What type of skateboard should I buy?
There are several varieties of skateboard with different functions, including longboards, penny boards, and cruisers. The type we use are usually referred to as short boards, street boards, or just plain ol’ skateboards. They’re easy to identify because they are almost symmetrical, meaning both front and back have the same shape (think of a popsicle stick).
When buying a skateboard, DO NOT rely on stores like Walmart, Canadian Tire, or Toys R Us—these are low-quality and unresponsive at best, and completely useless at worst. Many children are discouraged from skateboarding because of these types of skateboards; most of the time they do not function properly and make the learning process far more difficult than it needs to be.
A proper skateboard should be purchased when your child has shown some level of commitment to skateboarding. Before that time, it’s highly recommended that you borrow a skateboard from us. That way your child can experience a quality board and drastically speed up their progress.
Skateboarding can be dangerous, and like many sports, the risks are severely reduced by wearing the proper safety equipment. Here are some general guidelines:
The head is the most important part of our body to protect. There are helmets designed specifically for skateboarding, which offer adequate protection, as well as comfort. The most popular brands of skateboard safety gear are Triple 8, Pro-Tec, and 187 Killer Pads. Most skateboard shops will carry one or all of these brands, but they are only effective if they fit properly.
Unlike most bicycle helmets, skateboard helmets are designed to withstand all-around impact, rather than just front-impact. Some brands have inner padding which is sweat-wicking and easy to remove for cleaning.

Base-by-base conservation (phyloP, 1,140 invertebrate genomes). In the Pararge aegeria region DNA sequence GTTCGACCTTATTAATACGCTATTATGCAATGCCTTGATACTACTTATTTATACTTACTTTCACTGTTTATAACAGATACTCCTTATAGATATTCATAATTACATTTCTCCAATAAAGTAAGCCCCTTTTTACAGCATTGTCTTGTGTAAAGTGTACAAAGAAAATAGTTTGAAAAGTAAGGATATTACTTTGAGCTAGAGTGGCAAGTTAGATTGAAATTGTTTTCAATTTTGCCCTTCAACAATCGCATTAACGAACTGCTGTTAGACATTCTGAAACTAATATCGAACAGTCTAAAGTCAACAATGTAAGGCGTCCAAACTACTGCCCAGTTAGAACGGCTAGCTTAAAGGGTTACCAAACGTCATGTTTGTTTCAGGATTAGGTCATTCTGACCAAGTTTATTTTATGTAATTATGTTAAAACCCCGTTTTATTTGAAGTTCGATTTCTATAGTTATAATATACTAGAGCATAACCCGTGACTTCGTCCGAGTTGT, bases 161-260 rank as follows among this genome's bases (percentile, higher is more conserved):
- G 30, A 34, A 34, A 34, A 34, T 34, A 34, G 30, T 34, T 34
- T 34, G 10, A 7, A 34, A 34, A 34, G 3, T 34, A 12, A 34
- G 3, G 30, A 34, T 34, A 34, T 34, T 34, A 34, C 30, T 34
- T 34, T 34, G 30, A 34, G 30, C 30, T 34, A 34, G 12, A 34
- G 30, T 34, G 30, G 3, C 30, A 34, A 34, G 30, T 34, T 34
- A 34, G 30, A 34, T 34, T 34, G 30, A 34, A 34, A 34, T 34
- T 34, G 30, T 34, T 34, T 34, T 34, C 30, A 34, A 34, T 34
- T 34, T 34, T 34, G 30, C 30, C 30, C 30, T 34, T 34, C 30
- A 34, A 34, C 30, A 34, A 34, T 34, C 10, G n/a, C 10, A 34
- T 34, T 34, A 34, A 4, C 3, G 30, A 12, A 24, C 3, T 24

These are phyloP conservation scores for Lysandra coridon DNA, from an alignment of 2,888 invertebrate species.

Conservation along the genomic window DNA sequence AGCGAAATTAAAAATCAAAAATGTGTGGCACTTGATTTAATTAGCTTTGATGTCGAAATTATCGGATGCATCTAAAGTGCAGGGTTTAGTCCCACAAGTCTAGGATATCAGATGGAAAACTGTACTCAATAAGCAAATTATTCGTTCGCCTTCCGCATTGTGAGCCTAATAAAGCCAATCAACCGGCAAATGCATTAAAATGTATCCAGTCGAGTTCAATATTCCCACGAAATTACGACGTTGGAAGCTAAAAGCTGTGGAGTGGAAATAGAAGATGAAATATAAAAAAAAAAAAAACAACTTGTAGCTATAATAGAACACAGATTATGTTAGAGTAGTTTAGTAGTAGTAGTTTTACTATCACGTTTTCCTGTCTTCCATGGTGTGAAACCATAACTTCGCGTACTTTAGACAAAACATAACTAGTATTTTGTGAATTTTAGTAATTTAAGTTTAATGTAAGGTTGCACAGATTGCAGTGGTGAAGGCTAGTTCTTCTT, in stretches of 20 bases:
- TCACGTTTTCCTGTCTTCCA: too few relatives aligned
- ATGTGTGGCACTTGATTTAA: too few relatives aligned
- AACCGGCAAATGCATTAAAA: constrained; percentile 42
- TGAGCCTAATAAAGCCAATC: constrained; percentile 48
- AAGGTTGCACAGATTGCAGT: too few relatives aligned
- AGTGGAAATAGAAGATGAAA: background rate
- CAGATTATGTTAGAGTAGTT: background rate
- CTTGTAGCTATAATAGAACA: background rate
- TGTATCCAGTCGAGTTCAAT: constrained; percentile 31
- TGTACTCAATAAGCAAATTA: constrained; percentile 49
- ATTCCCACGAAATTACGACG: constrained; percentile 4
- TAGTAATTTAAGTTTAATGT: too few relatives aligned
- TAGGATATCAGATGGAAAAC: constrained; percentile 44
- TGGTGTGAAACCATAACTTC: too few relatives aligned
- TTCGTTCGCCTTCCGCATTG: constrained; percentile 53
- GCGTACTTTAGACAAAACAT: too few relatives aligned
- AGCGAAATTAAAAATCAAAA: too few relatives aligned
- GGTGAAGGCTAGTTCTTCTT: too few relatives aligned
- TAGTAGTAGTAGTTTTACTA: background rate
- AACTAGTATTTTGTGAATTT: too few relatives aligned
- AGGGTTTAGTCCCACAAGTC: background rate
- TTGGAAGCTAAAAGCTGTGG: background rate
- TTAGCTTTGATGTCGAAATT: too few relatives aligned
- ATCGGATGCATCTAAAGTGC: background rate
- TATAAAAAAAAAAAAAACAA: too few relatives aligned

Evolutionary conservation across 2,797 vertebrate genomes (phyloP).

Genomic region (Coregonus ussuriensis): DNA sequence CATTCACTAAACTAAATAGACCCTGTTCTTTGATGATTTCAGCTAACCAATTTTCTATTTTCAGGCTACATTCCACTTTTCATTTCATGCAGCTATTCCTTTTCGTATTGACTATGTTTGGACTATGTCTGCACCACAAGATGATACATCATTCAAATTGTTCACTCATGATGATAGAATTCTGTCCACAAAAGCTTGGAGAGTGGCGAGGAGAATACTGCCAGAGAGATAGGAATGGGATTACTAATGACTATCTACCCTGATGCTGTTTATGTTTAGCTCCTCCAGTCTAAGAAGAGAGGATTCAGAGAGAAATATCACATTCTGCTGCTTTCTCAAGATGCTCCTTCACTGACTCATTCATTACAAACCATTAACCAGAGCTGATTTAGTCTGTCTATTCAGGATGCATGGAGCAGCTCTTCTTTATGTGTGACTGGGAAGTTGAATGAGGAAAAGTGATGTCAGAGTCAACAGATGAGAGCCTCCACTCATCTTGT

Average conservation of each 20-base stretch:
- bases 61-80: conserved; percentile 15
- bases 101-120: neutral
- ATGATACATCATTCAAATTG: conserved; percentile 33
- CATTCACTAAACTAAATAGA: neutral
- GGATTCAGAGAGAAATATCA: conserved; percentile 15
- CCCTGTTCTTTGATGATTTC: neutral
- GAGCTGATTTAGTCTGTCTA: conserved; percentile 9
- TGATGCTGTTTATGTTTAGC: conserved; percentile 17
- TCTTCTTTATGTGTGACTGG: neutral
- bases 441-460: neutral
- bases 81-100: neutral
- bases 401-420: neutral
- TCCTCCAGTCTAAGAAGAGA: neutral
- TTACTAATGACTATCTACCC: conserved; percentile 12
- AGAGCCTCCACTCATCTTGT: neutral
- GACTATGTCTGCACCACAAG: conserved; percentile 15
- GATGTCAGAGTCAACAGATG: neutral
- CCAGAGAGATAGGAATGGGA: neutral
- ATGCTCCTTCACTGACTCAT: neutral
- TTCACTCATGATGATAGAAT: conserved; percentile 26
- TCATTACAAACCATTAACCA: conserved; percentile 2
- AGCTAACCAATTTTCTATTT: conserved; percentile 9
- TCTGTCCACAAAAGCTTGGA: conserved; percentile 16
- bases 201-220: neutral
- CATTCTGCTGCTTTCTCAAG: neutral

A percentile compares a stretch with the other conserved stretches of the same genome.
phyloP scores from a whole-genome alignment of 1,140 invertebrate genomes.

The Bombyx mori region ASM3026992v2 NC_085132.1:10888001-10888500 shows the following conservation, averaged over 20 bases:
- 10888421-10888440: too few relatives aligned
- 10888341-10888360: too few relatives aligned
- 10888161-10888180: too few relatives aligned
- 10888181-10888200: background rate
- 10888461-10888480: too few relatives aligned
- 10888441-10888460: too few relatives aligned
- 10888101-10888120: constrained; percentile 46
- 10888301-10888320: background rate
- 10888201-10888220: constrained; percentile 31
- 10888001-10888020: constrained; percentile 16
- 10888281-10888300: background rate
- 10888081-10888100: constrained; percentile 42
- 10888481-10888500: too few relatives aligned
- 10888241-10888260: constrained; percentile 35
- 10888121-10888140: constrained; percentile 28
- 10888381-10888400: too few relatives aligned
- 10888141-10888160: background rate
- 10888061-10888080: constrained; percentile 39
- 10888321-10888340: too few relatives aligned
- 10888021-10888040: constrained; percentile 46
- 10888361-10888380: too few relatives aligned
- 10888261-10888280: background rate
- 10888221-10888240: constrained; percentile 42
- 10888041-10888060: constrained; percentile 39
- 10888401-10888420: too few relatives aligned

The fit is what’s most important—a helmet should fit snugly on the head (should not wobble with nodding or side-to-side head movement). The front of the helmet should rest about two fingers width above the eyebrow. The chin strap should also be snug, with just enough room to fit two fingers between the lower chin and the strap. Check out this video for a visual explanation.
After head protection, knee pads are arguably the next most important. Proper knee pads can be relied up on not only for accidental falls, but as part of a technique to avoid injury (knee slides).
Elbow pads and wrist guards offer additional protection, but learning how to fall is as important as learning how to ride, in order to avoid serious injuries.
Where should I buy equipment?
A quick Google search will list skateboard shops in your area, though not all of them carry skateboards and equipment in children's sizes; be sure to call ahead.
We always suggest Hammer Skateboard in the Beaches area of Toronto. They are kid-friendly, have a great selection, courteous and knowledgable staff, and very reasonable prices.
Hammer is also a "core" skate shop, which means that they are dedicated to skateboarding only, and are skater owned and operated—something that we feel is important as a subculture becomes increasingly mainstream and profitable.
What will my child learn at Impact?
Skateboarding is hard, but it's also a lot of FUN! Your child will learn a new skill set (or improve on existing skills) in an environment that is safe, supportive, and engaging. Our participants learn that seeking and overcoming challenges is exciting! We often hear from parents and kids that their achievements at Impact inspire them to achieve in other areas of their lives, helping to increase independence and self-esteem.
Goals are set, met, refined, and reset, under the care and supervision of qualified instructors who mentor participants to meet their potential. You can find out more about our programs here.